Cheating prompts ban on electronics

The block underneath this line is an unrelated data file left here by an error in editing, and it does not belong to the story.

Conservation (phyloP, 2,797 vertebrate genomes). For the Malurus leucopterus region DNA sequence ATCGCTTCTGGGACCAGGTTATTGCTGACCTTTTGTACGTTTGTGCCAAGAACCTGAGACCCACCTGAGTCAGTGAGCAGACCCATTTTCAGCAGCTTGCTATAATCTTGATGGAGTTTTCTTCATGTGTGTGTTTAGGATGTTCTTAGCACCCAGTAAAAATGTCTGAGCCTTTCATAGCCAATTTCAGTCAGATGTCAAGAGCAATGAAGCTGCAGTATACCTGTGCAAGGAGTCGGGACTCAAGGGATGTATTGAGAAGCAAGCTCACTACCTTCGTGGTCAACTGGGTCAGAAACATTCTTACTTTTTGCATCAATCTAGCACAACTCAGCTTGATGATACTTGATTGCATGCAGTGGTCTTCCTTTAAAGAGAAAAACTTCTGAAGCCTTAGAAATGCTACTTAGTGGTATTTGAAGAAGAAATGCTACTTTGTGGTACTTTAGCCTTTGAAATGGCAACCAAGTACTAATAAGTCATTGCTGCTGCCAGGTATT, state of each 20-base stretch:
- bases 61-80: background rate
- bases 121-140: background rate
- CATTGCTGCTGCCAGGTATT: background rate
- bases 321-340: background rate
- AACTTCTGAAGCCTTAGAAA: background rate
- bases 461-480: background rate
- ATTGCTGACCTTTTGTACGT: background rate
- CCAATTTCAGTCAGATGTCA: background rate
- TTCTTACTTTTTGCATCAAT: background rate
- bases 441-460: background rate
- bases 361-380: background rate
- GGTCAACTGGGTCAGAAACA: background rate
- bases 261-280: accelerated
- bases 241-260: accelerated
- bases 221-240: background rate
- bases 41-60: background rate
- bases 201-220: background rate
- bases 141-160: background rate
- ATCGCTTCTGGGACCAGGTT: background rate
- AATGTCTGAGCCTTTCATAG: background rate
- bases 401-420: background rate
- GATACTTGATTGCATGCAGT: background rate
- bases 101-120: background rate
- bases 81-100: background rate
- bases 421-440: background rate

Bans to help reduce cheating in classrooms are now up to date with technology, causing numerous bans on digital devices, according to an April 27 report. Traditionally, baseball caps have been frowned upon during tests because people could write answers on the brim of the cap. But today, high-tech items have been more of a problem. Since iPods and other digital devices became available to students, schools say there has been an increase in cheating. So far, most of the schools that have been cracking down on cheating are middle and high schools, but K-State’s honor code forces it to also beware of possible methods of cheating. Patricia Hook, instructor of biology, said she has not had a problem with cheating because her class, General Botany, is not a high-stress class. However, she said more can be done to prevent cheating. “I tell my students that they can’t have headphones in or let their phones ring,” Hook said. “Hats are to be turned around so that the bill is in the back, and I walk around the room, too.” Hook said some professors give two versions of the exam with different-colored front pages, but her favorite poster is one that hangs in a classroom in Ackert Hall, which says, “There just isn’t any good way to put ‘cheater’ on your resume.” Faculty Senate passed the Undergraduate Honor System Policy on April 14, 1998, which reads, “On my honor, as a student, I have neither given nor received unauthorized aid on this academic work.” According to, K-State also follows an Honor System, which states, “Plagiarism and cheating are serious offenses and may be punished by failure on the exam, paper or project; failure in the course; and/or expulsion from the university.” According to the honor policy and system, the university will confront any cheating with serious consequences, and it is up to professors and K-State to determine how to treat each individual case. Some students think restricting technology can have negative effects. Chanelle Dieckmann, junior in secondary education and mathematics, said professors in the math department should not consider it cheating to use a graphing calculator because they know students have access to programming. “Professors make sure that every one has access to a graphing calculator and they leave it up to the student as far as what moral code they follow,” Dieckmann said. Holly Gurss, junior in psychology, said she takes her phone to class everyday but uses it as more of a clock than anything else. “I think that if people wanted to cheat in the past then they would have found ways to do it,” Gurss said. “People are just using their resources more wisely as technology progresses.”